Dr Nonye Ezeh (ST3 Trainee), Dr Teim Eyo (ST5 Trainee) and Dr Olayinka Kowobari (Consultant Neonatologist)

Congratulations, and welcome to this unique society of Paediatricians and Paediatric postgraduate doctors in training in the UK. Graduating from medical training outside the UK and possibly practising in a system different from the NHS bring unique strengths and challenges.

Firstly, you likely have different life, clinical and training experiences which have shaped your understanding and practice of caring for children.

Secondly, your ways of working with other professionals within the clinical care of children may be very different.

Your understanding and experiences of assessments and progression within the speciality are likely quite different. It may be a challenge in itself to decipher your unique learning curve.

After all, you need to know what you don’t know to attempt flattening the unknown curve!

Add to these the new challenges with using infrastructure within the UK health system, governance and litigation scares, language and the wider communication barriers, cultural differences and the all-too-familiar syndrome of ‘the new kid’.

Don’t worry.

You are certainly not alone.

Many people share your anxieties, either historically or currently.

Our aim in the highlights below is to provide you with some tips and guiding principles to navigate this wonderful speciality full of opportunities for career fulfilment and personal development.

1. Be strategic. It is so easy to get overwhelmed with so much to do within a short time more so during the relocation phase. Hence, it pays to strategise your move, especially when moving with your family. Speak to colleagues who have gone through a similar journey. If you do not know any colleagues yet, Soft landing is a good place to start.

Leverage the Human Resources Department of your new workplace. They can assist with everything from accommodation to opening salary accounts and even sorting out travel expenses. To truly feel settled, get clued up on your new area, especially if you have young children. Sorting out schooling and childcare will make a huge difference in settling both on the work front and at home.

2. Be open to objective assessments of your knowledge and capabilities, ready to learn and be led by a system full of structures and safeguards. Remember that ‘difference’ does not define ‘standard’. There is a reason for the structure you see. Be proactive and humble as you explore potentially new and different approaches to a field you may have previously considered familiar. Prioritize, and address your issues based on this. Be objective and holistic when you consider your priorities. Remember that what matters to you the most may not be understood by others. Draw confidence from your journey up till now and create lasting structures. You may not be able to sort out all the issues at the start. It is okay to build up success as you go along.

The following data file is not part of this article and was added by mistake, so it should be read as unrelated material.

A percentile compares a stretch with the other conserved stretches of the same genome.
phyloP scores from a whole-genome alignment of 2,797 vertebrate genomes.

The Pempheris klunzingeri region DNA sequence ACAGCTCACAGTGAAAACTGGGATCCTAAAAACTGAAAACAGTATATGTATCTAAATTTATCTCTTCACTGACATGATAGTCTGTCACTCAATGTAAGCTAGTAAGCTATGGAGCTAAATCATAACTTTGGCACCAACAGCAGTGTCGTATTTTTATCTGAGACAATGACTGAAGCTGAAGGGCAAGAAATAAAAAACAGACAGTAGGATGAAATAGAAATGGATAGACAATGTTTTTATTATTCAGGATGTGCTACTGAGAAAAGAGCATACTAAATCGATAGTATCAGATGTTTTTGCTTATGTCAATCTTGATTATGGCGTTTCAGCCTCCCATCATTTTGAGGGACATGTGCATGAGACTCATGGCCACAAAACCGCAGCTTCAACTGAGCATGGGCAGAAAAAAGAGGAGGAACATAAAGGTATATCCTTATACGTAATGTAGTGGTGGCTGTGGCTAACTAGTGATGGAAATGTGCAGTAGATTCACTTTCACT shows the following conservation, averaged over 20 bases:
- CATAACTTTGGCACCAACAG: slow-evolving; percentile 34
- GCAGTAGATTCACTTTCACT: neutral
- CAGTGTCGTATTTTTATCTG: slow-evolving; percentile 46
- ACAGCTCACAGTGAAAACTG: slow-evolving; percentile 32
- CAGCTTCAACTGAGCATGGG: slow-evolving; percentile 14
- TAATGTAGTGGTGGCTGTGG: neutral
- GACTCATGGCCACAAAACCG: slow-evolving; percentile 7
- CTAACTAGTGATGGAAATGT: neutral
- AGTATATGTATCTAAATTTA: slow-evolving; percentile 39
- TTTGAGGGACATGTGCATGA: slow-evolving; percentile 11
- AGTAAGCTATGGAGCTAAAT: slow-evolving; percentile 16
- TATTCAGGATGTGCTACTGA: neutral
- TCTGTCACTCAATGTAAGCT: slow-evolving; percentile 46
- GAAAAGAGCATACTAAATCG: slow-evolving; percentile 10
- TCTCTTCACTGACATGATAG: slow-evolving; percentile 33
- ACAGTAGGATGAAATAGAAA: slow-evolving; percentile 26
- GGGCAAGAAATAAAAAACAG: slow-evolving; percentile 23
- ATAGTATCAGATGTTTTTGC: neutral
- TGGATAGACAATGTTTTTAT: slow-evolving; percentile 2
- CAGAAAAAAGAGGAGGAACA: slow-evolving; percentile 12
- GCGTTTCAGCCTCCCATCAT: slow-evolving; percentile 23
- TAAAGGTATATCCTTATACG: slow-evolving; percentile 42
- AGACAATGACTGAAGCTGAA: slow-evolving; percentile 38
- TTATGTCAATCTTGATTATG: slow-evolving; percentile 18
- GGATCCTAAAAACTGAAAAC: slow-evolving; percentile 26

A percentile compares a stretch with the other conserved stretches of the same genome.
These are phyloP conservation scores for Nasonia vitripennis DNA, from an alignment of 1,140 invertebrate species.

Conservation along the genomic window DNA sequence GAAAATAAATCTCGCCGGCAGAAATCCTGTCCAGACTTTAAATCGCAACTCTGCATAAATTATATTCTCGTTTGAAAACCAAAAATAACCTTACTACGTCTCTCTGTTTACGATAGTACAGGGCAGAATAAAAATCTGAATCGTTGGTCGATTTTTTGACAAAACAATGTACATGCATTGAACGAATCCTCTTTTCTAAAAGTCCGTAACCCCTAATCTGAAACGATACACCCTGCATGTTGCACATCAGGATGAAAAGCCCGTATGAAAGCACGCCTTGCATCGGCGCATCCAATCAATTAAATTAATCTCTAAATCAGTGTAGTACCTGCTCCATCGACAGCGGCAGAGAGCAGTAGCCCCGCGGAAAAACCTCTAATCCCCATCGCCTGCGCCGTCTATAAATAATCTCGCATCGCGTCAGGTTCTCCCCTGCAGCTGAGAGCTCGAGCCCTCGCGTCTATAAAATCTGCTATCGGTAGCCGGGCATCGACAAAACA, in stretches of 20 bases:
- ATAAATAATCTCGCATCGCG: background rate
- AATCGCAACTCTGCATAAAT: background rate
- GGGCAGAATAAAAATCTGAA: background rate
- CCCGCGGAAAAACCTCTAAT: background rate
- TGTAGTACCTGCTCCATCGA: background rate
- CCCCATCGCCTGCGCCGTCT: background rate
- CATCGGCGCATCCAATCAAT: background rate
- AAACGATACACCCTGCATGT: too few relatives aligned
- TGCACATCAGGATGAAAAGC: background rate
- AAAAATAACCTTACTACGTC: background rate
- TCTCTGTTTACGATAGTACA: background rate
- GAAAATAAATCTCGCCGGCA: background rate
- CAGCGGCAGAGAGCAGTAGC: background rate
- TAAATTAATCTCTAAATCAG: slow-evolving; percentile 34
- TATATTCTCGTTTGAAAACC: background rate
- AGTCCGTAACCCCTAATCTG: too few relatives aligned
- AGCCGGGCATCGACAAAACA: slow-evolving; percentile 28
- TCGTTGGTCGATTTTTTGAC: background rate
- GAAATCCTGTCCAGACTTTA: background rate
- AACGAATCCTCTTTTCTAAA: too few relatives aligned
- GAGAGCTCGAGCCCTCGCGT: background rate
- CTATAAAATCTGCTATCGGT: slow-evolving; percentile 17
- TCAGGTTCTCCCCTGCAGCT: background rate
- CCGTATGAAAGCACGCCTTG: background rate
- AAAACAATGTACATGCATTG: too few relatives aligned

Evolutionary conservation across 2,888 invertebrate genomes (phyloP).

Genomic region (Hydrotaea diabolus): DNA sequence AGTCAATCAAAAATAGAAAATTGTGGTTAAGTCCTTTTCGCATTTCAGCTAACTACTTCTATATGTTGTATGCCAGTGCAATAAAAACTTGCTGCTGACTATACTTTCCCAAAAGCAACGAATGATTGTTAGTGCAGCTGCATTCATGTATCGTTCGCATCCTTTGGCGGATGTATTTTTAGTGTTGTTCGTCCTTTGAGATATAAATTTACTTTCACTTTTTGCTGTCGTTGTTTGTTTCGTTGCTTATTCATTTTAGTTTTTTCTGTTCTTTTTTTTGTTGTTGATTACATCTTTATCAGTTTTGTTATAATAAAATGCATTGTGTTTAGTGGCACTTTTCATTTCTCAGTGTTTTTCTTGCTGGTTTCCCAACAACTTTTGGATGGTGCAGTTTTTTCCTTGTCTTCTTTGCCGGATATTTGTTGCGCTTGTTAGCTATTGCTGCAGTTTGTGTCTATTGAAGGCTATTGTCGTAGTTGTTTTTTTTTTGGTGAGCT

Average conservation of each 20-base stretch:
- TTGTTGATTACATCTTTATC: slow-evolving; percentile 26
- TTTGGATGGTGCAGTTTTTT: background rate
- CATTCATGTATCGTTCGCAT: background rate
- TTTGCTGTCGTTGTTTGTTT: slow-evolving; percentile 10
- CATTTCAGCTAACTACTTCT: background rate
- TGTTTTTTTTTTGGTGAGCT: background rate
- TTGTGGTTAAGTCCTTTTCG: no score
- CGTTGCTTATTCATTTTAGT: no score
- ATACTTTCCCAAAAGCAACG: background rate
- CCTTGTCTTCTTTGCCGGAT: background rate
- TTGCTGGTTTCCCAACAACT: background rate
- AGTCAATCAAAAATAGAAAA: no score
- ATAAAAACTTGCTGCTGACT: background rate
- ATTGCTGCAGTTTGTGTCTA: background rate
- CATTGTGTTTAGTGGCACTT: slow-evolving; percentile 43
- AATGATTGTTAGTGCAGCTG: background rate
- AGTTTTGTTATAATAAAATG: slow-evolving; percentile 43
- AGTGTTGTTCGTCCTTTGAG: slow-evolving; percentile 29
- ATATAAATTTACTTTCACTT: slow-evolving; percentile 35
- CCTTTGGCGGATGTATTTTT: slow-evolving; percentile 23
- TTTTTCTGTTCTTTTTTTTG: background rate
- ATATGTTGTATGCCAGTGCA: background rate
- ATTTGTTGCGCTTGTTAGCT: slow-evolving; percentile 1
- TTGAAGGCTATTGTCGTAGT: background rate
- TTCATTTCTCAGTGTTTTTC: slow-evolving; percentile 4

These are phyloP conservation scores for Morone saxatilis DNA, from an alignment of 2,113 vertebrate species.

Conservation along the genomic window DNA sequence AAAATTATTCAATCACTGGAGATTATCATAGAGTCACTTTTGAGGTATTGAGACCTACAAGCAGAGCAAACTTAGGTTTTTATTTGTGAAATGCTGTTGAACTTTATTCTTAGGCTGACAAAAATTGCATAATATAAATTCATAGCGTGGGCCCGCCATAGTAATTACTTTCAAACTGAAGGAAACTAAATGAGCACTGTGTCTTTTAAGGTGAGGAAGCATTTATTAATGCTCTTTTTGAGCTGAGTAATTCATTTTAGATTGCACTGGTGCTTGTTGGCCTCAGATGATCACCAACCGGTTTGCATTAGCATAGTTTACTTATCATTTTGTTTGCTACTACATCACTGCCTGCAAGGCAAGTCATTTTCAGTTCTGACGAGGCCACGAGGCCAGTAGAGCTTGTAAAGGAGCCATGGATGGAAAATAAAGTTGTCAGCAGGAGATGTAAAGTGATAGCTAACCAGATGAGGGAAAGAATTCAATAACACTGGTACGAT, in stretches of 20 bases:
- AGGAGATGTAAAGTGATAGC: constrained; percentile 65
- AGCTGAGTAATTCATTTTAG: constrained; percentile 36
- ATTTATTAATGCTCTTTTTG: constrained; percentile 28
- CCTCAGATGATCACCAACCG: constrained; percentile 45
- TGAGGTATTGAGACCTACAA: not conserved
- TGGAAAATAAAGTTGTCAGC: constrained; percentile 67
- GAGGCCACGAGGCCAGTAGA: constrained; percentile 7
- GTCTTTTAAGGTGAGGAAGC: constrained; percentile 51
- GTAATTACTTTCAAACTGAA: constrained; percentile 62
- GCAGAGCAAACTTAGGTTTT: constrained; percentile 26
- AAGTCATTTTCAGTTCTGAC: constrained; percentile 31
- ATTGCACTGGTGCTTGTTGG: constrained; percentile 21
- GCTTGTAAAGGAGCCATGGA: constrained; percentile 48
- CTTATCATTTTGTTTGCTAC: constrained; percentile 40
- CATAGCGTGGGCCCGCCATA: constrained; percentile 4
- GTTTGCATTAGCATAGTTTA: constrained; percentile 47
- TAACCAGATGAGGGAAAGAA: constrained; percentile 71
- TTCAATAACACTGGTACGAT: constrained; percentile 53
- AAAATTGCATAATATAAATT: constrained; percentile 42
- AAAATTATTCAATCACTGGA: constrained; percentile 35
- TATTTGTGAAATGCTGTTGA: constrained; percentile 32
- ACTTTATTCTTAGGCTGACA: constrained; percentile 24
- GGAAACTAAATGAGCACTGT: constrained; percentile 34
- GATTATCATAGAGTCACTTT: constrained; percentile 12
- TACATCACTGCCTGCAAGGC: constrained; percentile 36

3. Understand the NHS structure, the training structure and how to use your e-portfolio. It pays to have a basic understanding of how the NHS or the organization you are working for operates. Some hospitals even have IMGs handbook- read them! Clarify your job roles and whom you are meant to be reporting to as well as who to raise concerns with. Understand the importance of a multidisciplinary team in the provision and delivery of patient-centred care. For example, get to know who your clinical director, educational/clinical supervisors, ward managers and other members of the team are. Similarly, if in training or planning to go into training, take time to understand the requirements for a successful application and interview. Keeping evidence is key! Be sure to keep an E-portfolio to evidence your competencies as soon as possible. Using the RCPCH E-portfolio is helpful especially if you have training in view. Take advantage of E-training opportunities in general, including webinars, free and affordable courses and modules and your Trusts’ mandatory training. Make sure to keep a log and evidence of attendance and certificates.

4. Stay up to date with guidelines. The majority of the trusts have guidelines for most clinical situations and others like when to call in the consultant, what situations merit incident reports, how to manage various conditions as per standardized National, regional, or specialist guidelines and protocols and lots more, There is the APLS and Newborn Life Support and It is worthwhile getting familiar with these as well as knowing where to easily get these for quick reference. Some trusts have downloadable guidelines and apps too. Even in common clinical situations, using guidelines ensures standardization of care. For example, knowing the preferred first-line antibiotics to start or baseline investigations. You are also likely to be viewed as a better and safer clinician if you refer to guidelines.  

5. Know when to escalate and don’t forget to document. We all have varying degrees of expertise and experience. It’s thus important to know and appreciate your limit as this will allow you to escalate in a timely fashion. Also, some situations demand the presence of seniors/consultants despite your ability to manage them due to medico-legal reasons so be sure to identify these. In addition, any situation you feel out of your depth or are unsure of, that’s a situation to get the senior’s advice and/or presence. Be open to learning from every member of the team. Solutions can be provided by any of the team and in the same way, difficulties and challenges can occur to even the most senior member of the team. Therefore, have a very low threshold to ask for help, including from other non-medical members of the clinical team as appropriate. Whatsmore, practice being thorough with your documentation– document reviews, changes, escalations, plans, safety netting advice, procedures and discussions with parents. Occasionally, you may find yourself in situations where you need to provide police statements, write reports, raise concerns, or address complaints. If faced with such circumstances, it’s essential not to be discouraged. Instead, seek support from relevant sources, involve your medical defence union at an early stage, and, most importantly, reflect on these experiences and learn from them.